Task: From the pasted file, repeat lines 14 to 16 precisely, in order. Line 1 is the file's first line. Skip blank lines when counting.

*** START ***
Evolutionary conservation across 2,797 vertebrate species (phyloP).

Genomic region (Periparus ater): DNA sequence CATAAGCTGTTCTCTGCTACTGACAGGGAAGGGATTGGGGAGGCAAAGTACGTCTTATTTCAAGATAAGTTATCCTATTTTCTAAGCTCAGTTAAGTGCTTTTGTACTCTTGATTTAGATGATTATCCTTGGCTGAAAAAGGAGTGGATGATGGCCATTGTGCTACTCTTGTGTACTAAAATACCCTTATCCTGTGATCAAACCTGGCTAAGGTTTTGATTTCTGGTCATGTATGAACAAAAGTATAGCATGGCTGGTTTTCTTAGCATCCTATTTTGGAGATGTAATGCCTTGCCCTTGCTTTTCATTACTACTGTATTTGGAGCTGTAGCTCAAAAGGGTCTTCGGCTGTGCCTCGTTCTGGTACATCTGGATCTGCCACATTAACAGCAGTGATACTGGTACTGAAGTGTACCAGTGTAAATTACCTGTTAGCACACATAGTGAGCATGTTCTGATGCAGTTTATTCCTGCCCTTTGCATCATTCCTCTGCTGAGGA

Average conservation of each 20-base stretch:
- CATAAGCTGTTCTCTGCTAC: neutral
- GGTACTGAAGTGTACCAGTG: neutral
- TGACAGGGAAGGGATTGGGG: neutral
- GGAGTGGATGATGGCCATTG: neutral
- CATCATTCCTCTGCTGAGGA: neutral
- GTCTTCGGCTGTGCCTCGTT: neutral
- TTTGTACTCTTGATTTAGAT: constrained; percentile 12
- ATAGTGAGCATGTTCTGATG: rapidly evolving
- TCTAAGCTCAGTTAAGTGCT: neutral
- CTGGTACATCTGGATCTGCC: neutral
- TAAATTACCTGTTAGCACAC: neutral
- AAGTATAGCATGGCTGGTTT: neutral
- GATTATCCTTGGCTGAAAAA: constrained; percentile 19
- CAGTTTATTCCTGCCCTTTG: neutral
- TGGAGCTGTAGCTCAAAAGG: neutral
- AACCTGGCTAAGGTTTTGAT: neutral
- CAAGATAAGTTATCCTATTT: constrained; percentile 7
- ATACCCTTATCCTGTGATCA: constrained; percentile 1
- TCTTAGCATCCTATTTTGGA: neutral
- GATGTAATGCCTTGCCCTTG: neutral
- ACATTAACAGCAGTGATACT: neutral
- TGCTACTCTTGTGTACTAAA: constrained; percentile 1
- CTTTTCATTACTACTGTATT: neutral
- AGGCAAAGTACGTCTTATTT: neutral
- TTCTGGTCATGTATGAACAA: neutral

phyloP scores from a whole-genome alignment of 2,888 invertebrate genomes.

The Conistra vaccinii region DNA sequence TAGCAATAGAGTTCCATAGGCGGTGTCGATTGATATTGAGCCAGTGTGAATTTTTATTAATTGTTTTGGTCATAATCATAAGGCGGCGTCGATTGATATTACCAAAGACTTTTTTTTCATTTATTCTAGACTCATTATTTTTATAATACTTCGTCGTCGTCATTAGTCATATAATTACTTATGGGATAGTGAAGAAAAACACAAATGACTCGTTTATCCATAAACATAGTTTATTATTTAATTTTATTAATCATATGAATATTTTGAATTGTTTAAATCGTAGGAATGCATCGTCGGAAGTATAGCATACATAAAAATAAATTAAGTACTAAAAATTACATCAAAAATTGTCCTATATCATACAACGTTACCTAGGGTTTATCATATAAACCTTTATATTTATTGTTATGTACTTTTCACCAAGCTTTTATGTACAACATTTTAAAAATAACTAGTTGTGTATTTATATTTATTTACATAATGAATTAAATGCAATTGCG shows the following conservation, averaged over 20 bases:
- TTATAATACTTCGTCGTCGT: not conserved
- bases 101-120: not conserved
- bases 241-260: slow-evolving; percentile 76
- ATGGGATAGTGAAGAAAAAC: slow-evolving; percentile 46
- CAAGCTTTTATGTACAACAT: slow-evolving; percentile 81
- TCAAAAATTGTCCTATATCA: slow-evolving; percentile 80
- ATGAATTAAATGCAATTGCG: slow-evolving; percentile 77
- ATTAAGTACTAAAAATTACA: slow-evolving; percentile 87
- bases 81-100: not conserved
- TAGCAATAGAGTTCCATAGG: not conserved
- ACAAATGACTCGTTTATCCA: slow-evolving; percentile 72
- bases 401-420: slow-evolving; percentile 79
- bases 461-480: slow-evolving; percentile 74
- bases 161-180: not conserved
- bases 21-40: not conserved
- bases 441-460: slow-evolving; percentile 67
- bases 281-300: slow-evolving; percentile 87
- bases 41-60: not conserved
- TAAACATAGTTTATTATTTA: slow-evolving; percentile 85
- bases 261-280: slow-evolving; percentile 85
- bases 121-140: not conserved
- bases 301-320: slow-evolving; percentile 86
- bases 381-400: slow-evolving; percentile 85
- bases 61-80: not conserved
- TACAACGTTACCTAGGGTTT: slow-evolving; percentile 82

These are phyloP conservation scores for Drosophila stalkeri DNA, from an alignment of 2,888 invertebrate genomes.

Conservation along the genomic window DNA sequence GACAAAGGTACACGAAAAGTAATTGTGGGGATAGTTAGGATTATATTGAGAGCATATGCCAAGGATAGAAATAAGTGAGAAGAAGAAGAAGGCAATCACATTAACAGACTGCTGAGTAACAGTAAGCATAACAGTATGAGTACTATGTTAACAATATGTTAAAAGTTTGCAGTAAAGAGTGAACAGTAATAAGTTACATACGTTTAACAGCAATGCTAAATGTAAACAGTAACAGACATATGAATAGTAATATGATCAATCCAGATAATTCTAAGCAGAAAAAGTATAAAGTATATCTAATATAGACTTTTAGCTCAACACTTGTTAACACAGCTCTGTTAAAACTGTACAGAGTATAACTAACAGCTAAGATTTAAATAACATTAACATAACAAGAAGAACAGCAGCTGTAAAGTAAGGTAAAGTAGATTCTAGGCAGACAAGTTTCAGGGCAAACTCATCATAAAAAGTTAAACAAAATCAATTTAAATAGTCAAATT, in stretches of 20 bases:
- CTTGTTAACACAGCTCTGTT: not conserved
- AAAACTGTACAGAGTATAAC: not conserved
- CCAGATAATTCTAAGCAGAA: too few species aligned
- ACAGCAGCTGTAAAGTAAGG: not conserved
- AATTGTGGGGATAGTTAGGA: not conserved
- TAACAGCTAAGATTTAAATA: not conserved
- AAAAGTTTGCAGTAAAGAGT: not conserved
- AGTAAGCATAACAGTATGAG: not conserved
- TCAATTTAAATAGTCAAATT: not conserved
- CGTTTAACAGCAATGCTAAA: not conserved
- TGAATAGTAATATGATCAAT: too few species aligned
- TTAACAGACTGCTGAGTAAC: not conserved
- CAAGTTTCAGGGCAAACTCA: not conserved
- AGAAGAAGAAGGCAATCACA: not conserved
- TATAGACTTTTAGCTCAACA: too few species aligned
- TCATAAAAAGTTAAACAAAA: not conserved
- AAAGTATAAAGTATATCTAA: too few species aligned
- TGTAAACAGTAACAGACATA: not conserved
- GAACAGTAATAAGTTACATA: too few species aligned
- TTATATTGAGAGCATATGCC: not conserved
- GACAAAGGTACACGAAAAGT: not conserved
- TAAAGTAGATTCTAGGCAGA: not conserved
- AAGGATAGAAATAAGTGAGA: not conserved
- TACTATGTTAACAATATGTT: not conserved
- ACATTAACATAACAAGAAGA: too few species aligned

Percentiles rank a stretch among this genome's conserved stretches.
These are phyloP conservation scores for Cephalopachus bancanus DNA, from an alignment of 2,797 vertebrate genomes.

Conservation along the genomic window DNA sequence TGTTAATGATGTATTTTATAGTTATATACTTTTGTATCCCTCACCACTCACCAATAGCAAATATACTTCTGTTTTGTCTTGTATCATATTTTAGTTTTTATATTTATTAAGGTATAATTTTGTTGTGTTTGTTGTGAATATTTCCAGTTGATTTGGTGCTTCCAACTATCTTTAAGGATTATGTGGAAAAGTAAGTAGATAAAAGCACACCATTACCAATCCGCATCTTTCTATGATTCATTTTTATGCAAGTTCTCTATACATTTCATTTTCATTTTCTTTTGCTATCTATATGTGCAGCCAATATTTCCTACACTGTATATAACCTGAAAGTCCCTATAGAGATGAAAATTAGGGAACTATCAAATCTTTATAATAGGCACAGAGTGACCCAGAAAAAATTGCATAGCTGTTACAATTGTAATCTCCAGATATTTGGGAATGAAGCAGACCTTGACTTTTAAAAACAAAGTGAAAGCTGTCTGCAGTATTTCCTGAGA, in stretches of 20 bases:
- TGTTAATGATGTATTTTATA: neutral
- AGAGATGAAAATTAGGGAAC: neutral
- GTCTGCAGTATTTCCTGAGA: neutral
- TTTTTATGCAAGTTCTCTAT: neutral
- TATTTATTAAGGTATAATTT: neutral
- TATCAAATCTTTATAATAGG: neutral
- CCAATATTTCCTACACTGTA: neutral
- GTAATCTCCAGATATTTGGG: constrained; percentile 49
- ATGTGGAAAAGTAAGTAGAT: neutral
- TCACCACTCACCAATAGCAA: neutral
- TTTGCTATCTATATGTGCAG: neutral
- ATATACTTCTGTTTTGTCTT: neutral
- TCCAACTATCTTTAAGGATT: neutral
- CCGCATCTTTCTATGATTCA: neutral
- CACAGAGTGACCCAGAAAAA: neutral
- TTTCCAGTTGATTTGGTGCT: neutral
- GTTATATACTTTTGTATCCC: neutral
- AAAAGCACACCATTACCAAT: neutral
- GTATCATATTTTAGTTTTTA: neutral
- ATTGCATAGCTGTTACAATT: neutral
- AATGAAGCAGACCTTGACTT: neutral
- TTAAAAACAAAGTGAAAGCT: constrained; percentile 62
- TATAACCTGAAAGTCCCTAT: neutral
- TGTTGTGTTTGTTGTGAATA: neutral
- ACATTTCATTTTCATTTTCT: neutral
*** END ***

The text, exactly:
- TAAATTACCTGTTAGCACAC: neutral
- AAGTATAGCATGGCTGGTTT: neutral
- GATTATCCTTGGCTGAAAAA: constrained; percentile 19